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Mouth Ulcers

Common Mouth Ulcer

Any break in the lining of the mouth is considered an ulcer. The inside of the mouth is incredibly sensitive and a break will expose the nerves that lie in and underneath it - the mouth ulcer is an exposed nerve.

The common mouth ulcer (minor aphthous) affects about 25% of the population, on occasion, and usually appears as a white, yellow or grey oval with an inflamed red edge. They usually appear inside the lips or cheeks, around or below the tongue - either singly or in crops of three or four. Although they should heal within 7-10 days, and are neither dangerous nor infectious, ulcers can be extremely painful, especially when agitated.

Injury to the mouth is a common cause of ulcers; accidental biting, or a sharp edge on a tooth damage the tissue of the mouth resulting in an ulcer. They may also be linked with general health issues such as hormonal imbalances, puberty, anaemia or diabetes and are often associated with stress and infection from viruses. They can be made worse by inflammation or a secondary infection.

 

Other Mouth Ulcers

Far less common is the major aphthous ulcer. Larger and usually occurring singly, they can last for up to a month, often leaving a small white scar.

Babies or young children may have ulcers as a result of an acute herpes infection and this condition usually clears up within 10 days.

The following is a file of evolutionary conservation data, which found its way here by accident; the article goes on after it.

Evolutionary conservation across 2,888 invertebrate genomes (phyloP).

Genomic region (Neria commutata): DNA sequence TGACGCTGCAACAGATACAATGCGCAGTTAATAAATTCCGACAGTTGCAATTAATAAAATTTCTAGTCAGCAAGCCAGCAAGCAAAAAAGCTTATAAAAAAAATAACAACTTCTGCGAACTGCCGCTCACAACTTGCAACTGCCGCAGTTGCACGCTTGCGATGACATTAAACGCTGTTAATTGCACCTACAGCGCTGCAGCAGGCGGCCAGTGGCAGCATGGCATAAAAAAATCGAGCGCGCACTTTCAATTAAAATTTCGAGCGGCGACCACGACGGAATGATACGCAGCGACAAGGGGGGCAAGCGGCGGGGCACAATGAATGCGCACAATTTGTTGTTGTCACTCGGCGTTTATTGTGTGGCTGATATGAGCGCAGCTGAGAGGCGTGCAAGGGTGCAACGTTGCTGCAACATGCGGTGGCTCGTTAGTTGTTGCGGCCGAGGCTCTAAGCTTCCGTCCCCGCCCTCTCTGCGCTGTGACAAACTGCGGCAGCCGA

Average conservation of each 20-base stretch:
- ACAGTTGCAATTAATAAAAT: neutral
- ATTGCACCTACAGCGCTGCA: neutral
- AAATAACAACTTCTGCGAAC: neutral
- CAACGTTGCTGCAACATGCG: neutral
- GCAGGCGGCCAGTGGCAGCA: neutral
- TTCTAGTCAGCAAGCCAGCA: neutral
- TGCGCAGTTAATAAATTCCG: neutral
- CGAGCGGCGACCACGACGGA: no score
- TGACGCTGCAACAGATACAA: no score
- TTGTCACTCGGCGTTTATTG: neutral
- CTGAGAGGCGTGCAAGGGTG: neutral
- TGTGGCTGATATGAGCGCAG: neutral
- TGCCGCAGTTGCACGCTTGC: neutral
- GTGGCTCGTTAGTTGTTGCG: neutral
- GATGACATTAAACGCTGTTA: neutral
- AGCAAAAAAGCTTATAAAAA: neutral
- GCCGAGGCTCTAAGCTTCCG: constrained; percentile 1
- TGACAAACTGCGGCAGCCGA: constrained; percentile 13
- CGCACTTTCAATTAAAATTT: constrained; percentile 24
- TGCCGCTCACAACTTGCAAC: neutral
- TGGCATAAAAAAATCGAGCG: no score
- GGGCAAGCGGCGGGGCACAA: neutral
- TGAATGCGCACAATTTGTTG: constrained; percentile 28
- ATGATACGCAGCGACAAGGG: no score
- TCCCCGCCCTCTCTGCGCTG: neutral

There are other more serious causes of ulcers, including inflammatory bowel disease and immune disorders, but these are usually accompanied by other symptoms around the body.

The most serious mouth ulcer is that caused by oral cancer. Smoking, especially if combined with the heavy use of alcohol, significantly increases the likelihood of developing mouth cancer. Any mouth ulcer that does not heal within two weeks should be assessed by a dentist or a doctor without delay.

  • Practise good dental hygiene, taking care not to damage teeth and gums
  • Regular dental check ups will help identify any problems at an early stage
  • A healthy diet will enable your immune system to stay strong and resist infections
  • Mouth ulcers normally heal themselves but while the mouth ulcer persists, avoid citrus or acid food and drink - these may make it more painful
  • Over the counter painkilling gel is available for mouth ulcers
  • A mouth ulcer that does not clear up as expected should be seen by your dentist. Most will not be cancer, but your dentist will assess whether the problem warrants further investigation by another specialist
  • Avoiding tobacco completely and drinking alcohol in moderation only will significantly reduce your risk of mouth cancer
  • They are often provoked by stress, fatigue or illness so look after your general health
  • A thorough check up to ensure that there are no obvious causes for the ulcer such as rough edges or broken fillings.
  • In some cases we may refer you to an oral surgeon for a second opinion.

Treatments?
  • Oral Cancer Check Oral or mouth cancer is an abnormal growth that can occur in any part of the mouth.
  • Contact Us If you need any advice or have further questions please call us on 01932-220111 and our friendly staff will be pleased to help